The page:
The effectiveness of SPARX, a computerised self help intervention for adolescents seeking help for depression: randomised controlled non-inferiority trial

Sally N Merry, Karolina Stasiak, Matthew Shepherd, Chris Frampton, Theresa Fleming, Mathijs F G Lucassen
BMJ: British Medical Journal 2012, 344: e2598

OBJECTIVE: To evaluate whether a new computerised cognitive behavioural therapy intervention (SPARX, Smart, Positive, Active, Realistic, X-factor thoughts) could reduce depressive symptoms in help seeking adolescents as much or more than treatment as usual.

DESIGN: Multicentre randomised controlled non-inferiority trial.

SETTING: 24 primary healthcare sites in New Zealand (youth clinics, general practices, and school based counselling services).

PARTICIPANTS: 187 adolescents aged 12-19, seeking help for depressive symptoms, with no major risk of self harm and deemed in need of treatment by their primary healthcare clinicians: 94 were allocated to SPARX and 93 to treatment as usual.

INTERVENTIONS: Computerised cognitive behavioural therapy (SPARX) comprising seven modules delivered over a period of between four and seven weeks, versus treatment as usual comprising primarily face to face counselling delivered by trained counsellors and clinical psychologists.

OUTCOMES: The primary outcome was the change in score on the children's depression rating scale-revised. Secondary outcomes included response and remission on the children's depression rating scale-revised, change scores on the Reynolds adolescent depression scale-second edition, the mood and feelings questionnaire, the Kazdin hopelessness scale for children, the Spence children's anxiety scale, the paediatric quality of life enjoyment and satisfaction questionnaire, and overall satisfaction with treatment ratings.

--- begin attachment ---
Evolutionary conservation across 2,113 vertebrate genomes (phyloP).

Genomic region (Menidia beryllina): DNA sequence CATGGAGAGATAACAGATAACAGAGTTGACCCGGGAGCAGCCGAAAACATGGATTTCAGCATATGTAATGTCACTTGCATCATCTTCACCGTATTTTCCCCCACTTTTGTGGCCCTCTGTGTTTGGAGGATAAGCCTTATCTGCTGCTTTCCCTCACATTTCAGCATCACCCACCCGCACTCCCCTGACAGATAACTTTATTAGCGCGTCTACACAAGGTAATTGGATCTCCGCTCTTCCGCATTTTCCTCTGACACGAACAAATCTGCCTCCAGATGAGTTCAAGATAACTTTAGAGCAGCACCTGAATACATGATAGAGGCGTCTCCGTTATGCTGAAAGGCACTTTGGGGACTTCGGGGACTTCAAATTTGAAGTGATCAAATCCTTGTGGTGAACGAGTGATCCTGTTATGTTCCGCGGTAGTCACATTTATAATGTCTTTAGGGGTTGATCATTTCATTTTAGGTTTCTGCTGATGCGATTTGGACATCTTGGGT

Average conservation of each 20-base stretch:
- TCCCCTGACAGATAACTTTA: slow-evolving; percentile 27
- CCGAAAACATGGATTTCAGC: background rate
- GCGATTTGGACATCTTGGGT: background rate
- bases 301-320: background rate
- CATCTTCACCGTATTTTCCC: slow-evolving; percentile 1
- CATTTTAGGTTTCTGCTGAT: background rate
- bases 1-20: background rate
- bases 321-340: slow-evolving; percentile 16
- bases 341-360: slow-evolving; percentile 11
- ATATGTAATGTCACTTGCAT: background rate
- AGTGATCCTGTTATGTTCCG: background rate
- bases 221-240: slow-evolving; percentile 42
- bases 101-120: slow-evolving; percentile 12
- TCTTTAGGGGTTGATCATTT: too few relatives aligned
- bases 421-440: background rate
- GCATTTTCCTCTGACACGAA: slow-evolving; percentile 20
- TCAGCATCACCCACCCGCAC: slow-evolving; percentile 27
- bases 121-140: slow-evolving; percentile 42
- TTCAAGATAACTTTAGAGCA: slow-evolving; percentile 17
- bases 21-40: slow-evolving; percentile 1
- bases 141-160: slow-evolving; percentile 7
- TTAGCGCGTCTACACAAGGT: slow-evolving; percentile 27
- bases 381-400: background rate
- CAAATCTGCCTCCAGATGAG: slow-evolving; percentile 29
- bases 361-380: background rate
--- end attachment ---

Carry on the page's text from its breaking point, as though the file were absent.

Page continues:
RESULTS: 94 participants were allocated to SPARX (mean age 15.6 years, 62.8% female) and 93 to treatment as usual (mean age 15.6 years, 68.8% female). 170 adolescents (91%, SPARX n = 85, treatment as usual n = 85) were assessed after intervention and 168 (90%, SPARX n = 83, treatment as usual n = 85) were assessed at the three month follow-up point. Per protocol analyses (n = 143) showed that SPARX was not inferior to treatment as usual. Post-intervention, there was a mean reduction of 10.32 in SPARX and 7.59 in treatment as usual in raw scores on the children's depression rating scale-revised (between group difference 2.73, 95% confidence interval -0.31 to 5.77; P=0.079). Remission rates were significantly higher in the SPARX arm (n = 31, 43.7%) than in the treatment as usual arm (n = 19, 26.4%) (difference 17.3%, 95% confidence interval 1.6% to 31.8%; P = 0.030) and response rates did not differ significantly between the SPARX arm (66.2%, n = 47) and treatment as usual arm (58.3%, n = 42) (difference 7.9%, -7.9% to 24%; P = 0.332). All secondary measures supported non-inferiority. Intention to treat analyses confirmed these findings. Improvements were maintained at follow-up. The frequency of adverse events classified as "possibly" or "probably" related to the intervention did not differ between groups (SPARX n = 11; treatment as usual n = 11).

CONCLUSIONS: SPARX is a potential alternative to usual care for adolescents presenting with depressive symptoms in primary care settings and could be used to address some of the unmet demand for treatment.

TRIAL REGISTRATION: Australian New Zealand Clinical Trials ACTRN12609000249257.

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